What does ‘on the forehand’ actually mean?!
“I know I ought to know this but everyone talks about ‘on the forehand’ and I’m embarassed to admit I don’t know what they’re talking about! My pony pulls really hard and my instructor says he needs to get off his forehand but what should I do? She says I need to push on but surely if I do that he’s going to pull even harder?!
Don’t ever be embarassed to ask what you think is a daft question – you’re not the only one to ask me this exact question!
‘On the forehand’ is just a techy, horsey term for saying your pony is carrying his weight over his front legs and his shoulders. This is a bit like you running really fast down a hill – your legs get faster and faster and you feel like you can’t stop! Although it feels like your pony is pulling, what he’s probably doing is usinig your reins to hold him up. Here comes another ‘techy term’ – he’s not pulling but leaning.
Because your pony is feeling so unbalanced he feels he needs to use your reins to stop him falling onto his nose. The best thing you can do is slow down so you let him get his balance back – just as you’d want to do if you were running down that hill. Go back to walk so he can get his weight over all four legs and stop leaning on you.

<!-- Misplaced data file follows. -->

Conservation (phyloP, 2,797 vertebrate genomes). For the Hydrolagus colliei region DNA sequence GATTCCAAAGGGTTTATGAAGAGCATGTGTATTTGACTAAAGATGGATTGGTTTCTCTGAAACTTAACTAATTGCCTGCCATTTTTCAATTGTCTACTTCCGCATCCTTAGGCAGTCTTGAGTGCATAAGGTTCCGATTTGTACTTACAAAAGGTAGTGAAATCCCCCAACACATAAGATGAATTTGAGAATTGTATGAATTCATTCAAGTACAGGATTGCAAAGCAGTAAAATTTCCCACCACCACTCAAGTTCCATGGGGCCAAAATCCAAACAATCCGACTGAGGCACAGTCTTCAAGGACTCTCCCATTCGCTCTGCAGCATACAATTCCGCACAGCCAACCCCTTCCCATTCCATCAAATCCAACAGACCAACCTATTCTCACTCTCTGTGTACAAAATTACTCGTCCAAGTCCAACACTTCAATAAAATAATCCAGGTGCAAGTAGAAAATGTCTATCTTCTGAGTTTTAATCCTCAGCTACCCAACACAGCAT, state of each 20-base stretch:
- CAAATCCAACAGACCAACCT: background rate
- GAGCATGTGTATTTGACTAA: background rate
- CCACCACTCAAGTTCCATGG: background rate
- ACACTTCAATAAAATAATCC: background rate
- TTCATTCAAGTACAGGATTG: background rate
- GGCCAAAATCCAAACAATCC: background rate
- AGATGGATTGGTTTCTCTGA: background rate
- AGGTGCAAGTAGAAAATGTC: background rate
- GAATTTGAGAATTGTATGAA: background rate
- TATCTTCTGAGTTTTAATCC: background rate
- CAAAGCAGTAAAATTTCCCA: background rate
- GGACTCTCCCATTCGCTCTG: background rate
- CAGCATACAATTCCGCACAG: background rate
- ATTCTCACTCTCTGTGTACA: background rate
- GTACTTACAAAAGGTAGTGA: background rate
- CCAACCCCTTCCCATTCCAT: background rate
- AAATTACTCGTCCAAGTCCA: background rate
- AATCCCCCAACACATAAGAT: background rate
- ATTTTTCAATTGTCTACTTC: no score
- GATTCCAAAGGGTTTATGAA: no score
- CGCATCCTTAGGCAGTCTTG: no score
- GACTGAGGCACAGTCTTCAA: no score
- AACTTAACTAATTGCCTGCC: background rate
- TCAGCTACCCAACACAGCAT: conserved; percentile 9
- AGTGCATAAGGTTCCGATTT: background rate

Leaning can become a habit so it’s important you make sure you don’t give him anything to lean on. Hold your reins firmly between your thumb and first finger but tap your other fingers on your palms – as if you were texting him (imagine you’re texting him “Don’t lean”!). By doing this you’ll stop yourself fixing your hands which will give him a wonderful solid bar to lean all his weight on and he’ll have to think about carrying his own weight. You might notice his mouth froths up a bit because he’ll start to relax his mouth which will produce more saliva (spit).
If your pony is on his forehand there’s a strong chance you are too! Who knows who started it but it’s down to you to finish it! Make sure you are sitting with your shoulders above your hips and looking straight ahead. This will keep your weight over the saddle and his back – not tipped forward on his shoulders.
Your instructor wants you to push on so your pony starts to take longer steps with his back legs. This will mean he’ll carry more weight over his hindquarters than his shoulders. If you’re sitting up, looking up and have your hands up – with your fingers tapping away – he can’t lean down on your reins so he honestly won’t pull harder – he’ll push his weight backwards onto his hocks.
I hope this makes sense. Below are a few blog posts all about how to keep your pony off his forehand. If you need anything else dont forget to ask!